Academics behind the controversial project have said that they are “welcoming and respectful of all autistic people, including those who are transgender”, after concerns were raised over the study team’s stance on trans issues.
The comment, received by Liam O’Dell on Wednesday, also comes just days after this website revealed that researchers had told an NHS trust not to “engage with trolls targeting Spectrum 10K on Twitter” – a remark which has since angered autistic advocates online.
Spectrum 10K issued the statement as part of a response to five questions put to them in October, when the study’s submissions to two research ethics committees – the London’s Queen Square committee and Scotland A-REC – were obtained by Liam O’Dell following a Freedom of Information request to the Health Research Authority.
This website previously reported that details of an independent contact was not provided in the study’s participant information sheets, but after contacting Spectrum 10K, clarification was received that the information could be found in the document for carers of adult participants based in Scotland, who are aged 16 years or over and lack the capacity to make an informed decision. This article has since been corrected.
In one of the documents disclosed by the HRA, Spectrum 10K revealed the “primary outcome” of the study, which was paused in September in order to carry out a “meaningful consultation with autistic people and their families”.
“[Its purpose] is to understand the underlying biology of autism and its interaction with environmental factors. We hope that this new knowledge that will lead to improvements in autism, co-occuring conditions, and wellbeing of autistic individuals,” they wrote.
Another section of their submission stressed an “urgent need” to “evaluate interventions to improve clinical and quality of life outcomes”, and to “understand the biology of autism to improve detection, diagnosis and precision interventions”.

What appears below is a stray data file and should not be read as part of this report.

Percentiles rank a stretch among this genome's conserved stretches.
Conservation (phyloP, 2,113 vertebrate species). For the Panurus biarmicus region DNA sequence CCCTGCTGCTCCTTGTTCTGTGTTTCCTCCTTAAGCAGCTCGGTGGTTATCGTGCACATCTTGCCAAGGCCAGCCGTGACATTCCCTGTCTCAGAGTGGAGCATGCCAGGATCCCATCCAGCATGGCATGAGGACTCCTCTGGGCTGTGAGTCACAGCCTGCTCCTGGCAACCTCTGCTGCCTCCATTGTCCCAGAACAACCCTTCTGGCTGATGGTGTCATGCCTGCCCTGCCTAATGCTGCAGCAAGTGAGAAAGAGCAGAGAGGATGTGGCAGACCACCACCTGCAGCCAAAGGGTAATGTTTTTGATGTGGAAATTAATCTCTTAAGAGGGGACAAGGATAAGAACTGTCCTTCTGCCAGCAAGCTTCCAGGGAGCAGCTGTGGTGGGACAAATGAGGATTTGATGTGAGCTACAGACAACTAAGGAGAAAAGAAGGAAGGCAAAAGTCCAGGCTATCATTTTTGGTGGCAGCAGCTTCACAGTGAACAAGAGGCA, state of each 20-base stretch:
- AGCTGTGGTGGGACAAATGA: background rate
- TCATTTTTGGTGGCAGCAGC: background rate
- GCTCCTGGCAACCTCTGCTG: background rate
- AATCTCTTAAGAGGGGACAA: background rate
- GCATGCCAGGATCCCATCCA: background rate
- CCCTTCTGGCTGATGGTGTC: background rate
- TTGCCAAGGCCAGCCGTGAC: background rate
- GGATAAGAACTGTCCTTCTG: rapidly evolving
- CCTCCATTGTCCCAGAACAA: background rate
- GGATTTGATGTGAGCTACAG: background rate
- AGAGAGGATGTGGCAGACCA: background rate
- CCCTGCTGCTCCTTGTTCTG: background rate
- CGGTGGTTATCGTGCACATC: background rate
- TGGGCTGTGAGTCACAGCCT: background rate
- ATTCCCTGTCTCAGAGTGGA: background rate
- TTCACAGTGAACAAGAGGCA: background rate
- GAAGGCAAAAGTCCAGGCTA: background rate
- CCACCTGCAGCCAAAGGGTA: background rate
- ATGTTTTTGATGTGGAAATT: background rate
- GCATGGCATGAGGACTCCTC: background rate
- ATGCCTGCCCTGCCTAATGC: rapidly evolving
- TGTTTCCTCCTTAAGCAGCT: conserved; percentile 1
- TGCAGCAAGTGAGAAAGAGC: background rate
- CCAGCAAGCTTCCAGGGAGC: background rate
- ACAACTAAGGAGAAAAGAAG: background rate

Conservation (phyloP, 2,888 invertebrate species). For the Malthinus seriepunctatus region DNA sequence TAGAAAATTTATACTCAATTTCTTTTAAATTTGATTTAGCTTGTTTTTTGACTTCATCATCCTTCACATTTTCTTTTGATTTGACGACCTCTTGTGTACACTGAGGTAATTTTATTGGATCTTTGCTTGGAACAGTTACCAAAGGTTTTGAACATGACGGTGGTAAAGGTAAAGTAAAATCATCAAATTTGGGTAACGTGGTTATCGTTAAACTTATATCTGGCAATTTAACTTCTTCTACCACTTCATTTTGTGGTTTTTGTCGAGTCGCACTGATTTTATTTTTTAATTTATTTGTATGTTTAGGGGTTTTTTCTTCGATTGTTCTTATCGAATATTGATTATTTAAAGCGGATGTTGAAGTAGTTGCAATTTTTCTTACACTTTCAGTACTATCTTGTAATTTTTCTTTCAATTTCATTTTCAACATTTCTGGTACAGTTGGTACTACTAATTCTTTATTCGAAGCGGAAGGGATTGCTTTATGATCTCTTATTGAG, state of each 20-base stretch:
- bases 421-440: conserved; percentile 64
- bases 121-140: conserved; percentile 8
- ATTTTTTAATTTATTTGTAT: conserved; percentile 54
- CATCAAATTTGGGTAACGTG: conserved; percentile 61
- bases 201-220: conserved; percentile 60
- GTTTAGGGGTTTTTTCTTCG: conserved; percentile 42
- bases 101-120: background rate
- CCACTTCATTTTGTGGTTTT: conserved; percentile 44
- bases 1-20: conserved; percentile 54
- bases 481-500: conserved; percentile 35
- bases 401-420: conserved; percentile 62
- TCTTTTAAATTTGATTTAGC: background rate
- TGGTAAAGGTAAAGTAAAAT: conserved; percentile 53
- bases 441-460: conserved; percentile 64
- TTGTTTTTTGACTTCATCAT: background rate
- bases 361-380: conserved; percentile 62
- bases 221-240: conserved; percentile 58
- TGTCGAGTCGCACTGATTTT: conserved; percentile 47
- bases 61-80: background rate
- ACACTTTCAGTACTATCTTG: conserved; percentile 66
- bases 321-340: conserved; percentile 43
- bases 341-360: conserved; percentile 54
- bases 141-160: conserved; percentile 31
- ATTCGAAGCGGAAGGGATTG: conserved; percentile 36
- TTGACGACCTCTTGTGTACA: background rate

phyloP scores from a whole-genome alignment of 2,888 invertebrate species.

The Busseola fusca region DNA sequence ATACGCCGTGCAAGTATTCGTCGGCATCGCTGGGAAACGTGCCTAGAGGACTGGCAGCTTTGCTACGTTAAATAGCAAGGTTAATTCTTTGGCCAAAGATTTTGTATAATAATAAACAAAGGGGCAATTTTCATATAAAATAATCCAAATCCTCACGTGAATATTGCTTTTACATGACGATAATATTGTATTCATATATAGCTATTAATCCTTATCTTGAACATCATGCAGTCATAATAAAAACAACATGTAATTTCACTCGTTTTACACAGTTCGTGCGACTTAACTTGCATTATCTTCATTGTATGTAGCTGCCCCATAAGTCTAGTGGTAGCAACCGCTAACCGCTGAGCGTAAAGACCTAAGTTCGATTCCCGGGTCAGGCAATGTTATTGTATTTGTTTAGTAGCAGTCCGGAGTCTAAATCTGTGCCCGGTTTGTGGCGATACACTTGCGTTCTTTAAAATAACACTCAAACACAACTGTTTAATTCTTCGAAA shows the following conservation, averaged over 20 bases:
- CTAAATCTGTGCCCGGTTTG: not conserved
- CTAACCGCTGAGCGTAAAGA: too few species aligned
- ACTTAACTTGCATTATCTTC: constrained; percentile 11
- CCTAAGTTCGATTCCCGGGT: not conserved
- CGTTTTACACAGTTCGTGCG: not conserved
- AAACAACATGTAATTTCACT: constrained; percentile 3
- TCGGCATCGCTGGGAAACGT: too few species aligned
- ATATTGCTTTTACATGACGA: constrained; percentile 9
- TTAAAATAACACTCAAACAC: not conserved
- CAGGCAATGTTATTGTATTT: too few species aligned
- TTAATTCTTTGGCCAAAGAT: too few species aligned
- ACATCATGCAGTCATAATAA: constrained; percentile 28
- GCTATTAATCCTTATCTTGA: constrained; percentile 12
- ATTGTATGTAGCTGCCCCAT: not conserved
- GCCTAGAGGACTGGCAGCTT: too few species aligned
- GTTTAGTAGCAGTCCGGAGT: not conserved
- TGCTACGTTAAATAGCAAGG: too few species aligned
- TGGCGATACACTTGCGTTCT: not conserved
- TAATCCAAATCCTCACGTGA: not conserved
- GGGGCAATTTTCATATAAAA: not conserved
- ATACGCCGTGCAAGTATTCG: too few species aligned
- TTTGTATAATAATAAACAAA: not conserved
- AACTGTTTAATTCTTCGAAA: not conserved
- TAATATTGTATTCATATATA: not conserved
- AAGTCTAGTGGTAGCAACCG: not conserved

They also said that their analysis of participants’ DNA may identify “genetic variants associated with other conditions [such as] specific types of cancer” and “mis-attributed parentage”, but said that feedback on these issues would not be passed on to those taking part.
“As this is a research study, none of these findings will be of a clinical standard. Further, we do not have a genetic counsellor or a clinical geneticist on our team who can provide this information appropriately to participants minimising distress,” they said.
All three of these quotes were put to Spectrum 10K by Liam O’Dell, who asked what was meant by “improvements in autism”; what “precision interventions” referred to; and why the research team would be unable to refer the identification of a cancer-causing gene to a GP or take another form of action.
In response, the team said: “Points one, two and three will be addressed in detail during our consultation.”
Further details around Spectrum 10K’s “co-designed consultation” were revealed last month, with Cambridge professor Simon Baron-Cohen writing in an update that the process will be split up into three phases. Initial discussions are currently underway as part of the first phase, which Baron-Cohen said involves “working with approximately 15-20 autistic people (and some parents/carers) to decide who should be involved in co-designing the consultation”.
The group agreed in the first phase would co-design the consultation in phase two, before the third and final phase would involve running the consultation.
While no payment is expected or necessary to access this content, if you would like to support Liam’s independent journalism, you can send a tip via CashApp.
This report is the latest in his series ‘The Spectrum 10K Files’. Read the previous articles in this series below: